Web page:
“I didn’t think it was an issue initially because I was told the dog was going to be removed,” Vincent said.

Holly Lytle, founder of the Isaac Foundation, was at her booth a few feet away.

While she didn’t see the incident occur she did see the aftermath. There was “just that upset dog sound and then the handlers took her out,” she said.

After a while outside, Marie was back at the booth with her handlers.

That’s when Laura Renz entered the area with her service dog, Little One, an 85-pound chocolate Labrador.

The fair isn’t something Renz would normally attend but “one of the reasons I went was to see Marie the Comfort Dog.”

“I heard some noises,” Renz said. “It sounded like a chair scraping on the floor.”

She later was told the noises were a low growl from Marie, but since Renz is hard of hearing she was unable to identify the sound.

Renz turned to head toward Marie’s booth.

“I approached and kept my service dog behind me because that’s protocol,” Renz said.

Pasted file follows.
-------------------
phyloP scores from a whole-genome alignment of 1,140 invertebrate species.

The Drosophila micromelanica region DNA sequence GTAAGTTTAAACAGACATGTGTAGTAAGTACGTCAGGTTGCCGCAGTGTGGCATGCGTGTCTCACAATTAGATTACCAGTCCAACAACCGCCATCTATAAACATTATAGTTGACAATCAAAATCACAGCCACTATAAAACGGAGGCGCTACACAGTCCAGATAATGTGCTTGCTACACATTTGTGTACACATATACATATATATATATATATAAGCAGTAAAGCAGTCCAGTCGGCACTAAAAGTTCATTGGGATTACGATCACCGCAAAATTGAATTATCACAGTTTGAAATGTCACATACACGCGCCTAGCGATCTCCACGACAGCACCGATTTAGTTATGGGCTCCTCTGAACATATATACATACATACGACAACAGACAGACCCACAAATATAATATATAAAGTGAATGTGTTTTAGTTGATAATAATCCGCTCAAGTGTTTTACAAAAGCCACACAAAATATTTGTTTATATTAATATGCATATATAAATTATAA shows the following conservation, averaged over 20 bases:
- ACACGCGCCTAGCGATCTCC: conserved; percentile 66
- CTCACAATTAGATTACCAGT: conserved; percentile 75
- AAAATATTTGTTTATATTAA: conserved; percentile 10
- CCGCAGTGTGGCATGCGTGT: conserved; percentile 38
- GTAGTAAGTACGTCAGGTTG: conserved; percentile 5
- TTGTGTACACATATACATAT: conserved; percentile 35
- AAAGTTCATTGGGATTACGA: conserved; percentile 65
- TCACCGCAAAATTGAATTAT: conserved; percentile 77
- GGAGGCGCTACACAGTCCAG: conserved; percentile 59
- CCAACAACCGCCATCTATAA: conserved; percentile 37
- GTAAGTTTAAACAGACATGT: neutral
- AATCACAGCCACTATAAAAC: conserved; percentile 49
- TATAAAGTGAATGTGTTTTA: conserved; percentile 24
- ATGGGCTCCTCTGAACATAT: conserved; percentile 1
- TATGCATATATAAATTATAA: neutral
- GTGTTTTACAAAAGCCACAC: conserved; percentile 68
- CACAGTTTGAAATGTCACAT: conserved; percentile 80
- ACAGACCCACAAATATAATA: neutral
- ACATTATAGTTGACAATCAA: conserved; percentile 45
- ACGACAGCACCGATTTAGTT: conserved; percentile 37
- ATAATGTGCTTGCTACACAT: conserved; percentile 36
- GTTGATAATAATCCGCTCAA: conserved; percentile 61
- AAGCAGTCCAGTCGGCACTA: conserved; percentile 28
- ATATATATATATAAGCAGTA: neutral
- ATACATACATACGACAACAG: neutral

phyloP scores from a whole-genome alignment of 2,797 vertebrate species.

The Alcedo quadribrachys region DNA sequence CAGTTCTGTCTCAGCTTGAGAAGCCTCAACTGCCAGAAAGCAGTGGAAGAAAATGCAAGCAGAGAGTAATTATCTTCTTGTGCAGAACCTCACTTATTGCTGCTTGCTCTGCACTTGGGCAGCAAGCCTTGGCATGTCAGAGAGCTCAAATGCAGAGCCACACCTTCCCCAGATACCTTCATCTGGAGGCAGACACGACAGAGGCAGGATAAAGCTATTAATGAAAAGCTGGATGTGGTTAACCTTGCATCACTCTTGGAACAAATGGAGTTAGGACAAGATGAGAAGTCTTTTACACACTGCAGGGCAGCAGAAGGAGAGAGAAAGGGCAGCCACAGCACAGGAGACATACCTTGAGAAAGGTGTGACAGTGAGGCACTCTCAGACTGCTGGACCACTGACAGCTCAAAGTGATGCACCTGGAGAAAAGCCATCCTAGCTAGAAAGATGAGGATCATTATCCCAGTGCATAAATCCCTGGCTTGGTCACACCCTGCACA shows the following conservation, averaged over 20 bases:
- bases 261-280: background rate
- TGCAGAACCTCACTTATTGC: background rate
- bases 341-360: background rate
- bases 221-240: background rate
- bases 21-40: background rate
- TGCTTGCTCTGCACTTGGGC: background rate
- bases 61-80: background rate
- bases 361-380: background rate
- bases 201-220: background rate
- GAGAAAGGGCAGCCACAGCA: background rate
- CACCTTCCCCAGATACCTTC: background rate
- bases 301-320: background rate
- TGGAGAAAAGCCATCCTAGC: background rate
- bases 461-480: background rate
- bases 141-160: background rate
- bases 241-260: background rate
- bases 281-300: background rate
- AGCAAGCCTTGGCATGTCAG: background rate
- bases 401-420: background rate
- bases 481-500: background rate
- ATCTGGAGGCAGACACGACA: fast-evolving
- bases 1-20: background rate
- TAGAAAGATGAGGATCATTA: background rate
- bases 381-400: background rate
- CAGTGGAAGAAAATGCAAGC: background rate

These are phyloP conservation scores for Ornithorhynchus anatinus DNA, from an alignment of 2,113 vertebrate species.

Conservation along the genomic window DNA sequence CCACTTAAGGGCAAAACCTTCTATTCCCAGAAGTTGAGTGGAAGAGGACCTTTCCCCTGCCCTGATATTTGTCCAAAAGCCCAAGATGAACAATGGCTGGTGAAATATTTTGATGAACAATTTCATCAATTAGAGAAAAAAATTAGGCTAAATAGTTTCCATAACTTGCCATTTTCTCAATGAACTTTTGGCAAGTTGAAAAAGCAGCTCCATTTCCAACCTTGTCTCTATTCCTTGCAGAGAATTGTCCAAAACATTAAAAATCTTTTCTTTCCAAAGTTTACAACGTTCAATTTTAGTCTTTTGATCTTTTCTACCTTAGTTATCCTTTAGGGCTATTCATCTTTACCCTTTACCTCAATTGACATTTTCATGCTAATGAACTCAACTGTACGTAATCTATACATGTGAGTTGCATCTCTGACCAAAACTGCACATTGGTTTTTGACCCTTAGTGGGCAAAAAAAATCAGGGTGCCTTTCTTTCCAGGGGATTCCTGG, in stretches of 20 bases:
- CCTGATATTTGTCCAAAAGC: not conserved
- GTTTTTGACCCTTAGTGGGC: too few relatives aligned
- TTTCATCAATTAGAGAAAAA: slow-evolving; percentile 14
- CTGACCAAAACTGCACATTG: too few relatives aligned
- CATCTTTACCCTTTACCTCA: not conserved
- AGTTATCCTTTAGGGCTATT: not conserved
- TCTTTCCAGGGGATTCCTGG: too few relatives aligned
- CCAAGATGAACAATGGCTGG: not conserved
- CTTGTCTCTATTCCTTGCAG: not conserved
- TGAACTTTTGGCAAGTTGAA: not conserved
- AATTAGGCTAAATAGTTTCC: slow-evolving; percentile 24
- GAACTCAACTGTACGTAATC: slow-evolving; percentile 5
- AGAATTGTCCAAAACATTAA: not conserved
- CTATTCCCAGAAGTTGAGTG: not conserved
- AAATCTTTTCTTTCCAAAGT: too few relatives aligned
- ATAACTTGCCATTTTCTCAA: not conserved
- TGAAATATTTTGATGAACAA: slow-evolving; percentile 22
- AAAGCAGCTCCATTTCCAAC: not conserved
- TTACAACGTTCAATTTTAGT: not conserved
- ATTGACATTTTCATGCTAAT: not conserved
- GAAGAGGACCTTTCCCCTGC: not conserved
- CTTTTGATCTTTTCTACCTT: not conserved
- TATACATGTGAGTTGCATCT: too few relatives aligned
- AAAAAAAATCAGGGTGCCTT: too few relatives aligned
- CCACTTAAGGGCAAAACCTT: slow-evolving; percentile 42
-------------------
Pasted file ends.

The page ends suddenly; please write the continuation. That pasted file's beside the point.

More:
That’s when Marie tried to scramble at both Renz and her dog.

“I said, ‘Oh my god, what’s wrong with your dog?’ ” Renz recalled. “And the lady said she’s only dog aggressive not people aggressive.”

Marie was eventually removed, Renz said.

“I was shaking and I was pretty upset,” Renz said. “My dog didn’t react but I could tell he was shaken.”

Renz’s main concern was her service dog’s reaction.

“She’s my lifeline for balance and things,” Renz said. “It sets their training back.”

Throughout the incident, Renz said she tried to engage with Marie’s handlers.

“The lady didn’t care at all,” she said.

A few booths over, Lytle heard commotion for a second time. This incident was different, with fewer people around since it was late in the afternoon.

“The second person was wanting to engage the handlers during the situation,” Lytle said.

Renz then called fair security and the Spokane County Sheriff’s Department, which already had deputies stationed at the fair. The deputies asked bystanders including Lytle what happened before referring the issue to the Spokane County Regional Animal Protection Service (SCRAPS).

“I would never want to see her put to sleep over this,” Lytle said.

Days later, Vincent is still dealing with the effects of the incident. Her service dog began showing signs of agitation and regression, which meant Athena can no longer work until she is evaluated by her trainer, Vincent said.